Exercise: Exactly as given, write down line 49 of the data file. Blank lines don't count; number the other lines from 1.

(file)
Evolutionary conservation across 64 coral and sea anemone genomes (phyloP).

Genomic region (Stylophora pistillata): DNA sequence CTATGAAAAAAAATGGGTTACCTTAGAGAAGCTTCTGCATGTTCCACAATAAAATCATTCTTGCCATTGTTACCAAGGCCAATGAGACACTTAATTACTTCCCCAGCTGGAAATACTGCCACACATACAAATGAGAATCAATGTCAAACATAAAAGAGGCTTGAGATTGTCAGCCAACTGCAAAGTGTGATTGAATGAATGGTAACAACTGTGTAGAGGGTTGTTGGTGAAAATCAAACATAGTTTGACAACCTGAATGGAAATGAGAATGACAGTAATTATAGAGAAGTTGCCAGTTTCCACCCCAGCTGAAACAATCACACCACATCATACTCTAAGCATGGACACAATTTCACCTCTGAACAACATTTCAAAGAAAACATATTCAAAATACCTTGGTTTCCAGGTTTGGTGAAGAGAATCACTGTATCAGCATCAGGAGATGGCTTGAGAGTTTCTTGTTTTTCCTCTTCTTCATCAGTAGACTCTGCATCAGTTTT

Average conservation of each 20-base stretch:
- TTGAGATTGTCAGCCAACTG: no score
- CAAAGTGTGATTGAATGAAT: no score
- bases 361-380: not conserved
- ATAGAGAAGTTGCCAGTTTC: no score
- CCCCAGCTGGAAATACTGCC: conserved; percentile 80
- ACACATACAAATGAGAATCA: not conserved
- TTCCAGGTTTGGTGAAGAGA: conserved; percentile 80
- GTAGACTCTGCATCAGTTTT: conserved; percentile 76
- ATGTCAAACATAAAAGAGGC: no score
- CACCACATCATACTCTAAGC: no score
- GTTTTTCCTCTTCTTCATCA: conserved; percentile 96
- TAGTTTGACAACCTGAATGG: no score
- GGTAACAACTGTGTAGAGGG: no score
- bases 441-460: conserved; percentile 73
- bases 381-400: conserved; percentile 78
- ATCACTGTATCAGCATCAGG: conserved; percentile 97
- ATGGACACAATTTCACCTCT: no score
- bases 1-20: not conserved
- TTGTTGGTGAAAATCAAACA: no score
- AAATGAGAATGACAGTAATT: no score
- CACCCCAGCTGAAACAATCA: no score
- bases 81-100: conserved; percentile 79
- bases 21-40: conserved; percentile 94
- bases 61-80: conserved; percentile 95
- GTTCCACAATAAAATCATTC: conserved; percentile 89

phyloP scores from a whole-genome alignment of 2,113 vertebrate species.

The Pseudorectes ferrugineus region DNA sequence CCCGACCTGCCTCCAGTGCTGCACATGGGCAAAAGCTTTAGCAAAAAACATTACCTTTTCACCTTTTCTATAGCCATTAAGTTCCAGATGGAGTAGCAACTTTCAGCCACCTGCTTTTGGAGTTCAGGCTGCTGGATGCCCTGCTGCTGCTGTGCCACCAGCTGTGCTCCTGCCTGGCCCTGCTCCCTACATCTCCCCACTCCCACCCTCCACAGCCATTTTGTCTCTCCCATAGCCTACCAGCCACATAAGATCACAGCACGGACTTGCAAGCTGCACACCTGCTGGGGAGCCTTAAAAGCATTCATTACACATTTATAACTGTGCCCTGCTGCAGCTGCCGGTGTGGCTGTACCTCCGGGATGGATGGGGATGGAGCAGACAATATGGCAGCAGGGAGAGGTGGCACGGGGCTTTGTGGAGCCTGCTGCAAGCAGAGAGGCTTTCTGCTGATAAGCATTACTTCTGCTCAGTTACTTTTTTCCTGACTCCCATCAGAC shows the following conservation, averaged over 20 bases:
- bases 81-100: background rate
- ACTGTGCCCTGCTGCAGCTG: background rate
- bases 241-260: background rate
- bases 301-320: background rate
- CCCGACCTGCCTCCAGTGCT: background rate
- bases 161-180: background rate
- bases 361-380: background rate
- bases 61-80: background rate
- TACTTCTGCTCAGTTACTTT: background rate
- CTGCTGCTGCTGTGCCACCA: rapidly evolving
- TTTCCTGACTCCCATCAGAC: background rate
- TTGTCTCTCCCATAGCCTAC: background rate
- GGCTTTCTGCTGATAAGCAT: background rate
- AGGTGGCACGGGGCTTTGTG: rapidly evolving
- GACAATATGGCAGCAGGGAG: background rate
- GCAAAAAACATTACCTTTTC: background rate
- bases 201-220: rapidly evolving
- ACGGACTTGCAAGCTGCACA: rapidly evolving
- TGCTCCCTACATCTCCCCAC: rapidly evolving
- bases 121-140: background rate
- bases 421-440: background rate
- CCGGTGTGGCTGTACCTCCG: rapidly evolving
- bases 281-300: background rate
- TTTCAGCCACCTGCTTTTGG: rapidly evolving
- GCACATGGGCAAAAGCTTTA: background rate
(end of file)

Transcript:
- TGCTCCCTACATCTCCCCAC: rapidly evolving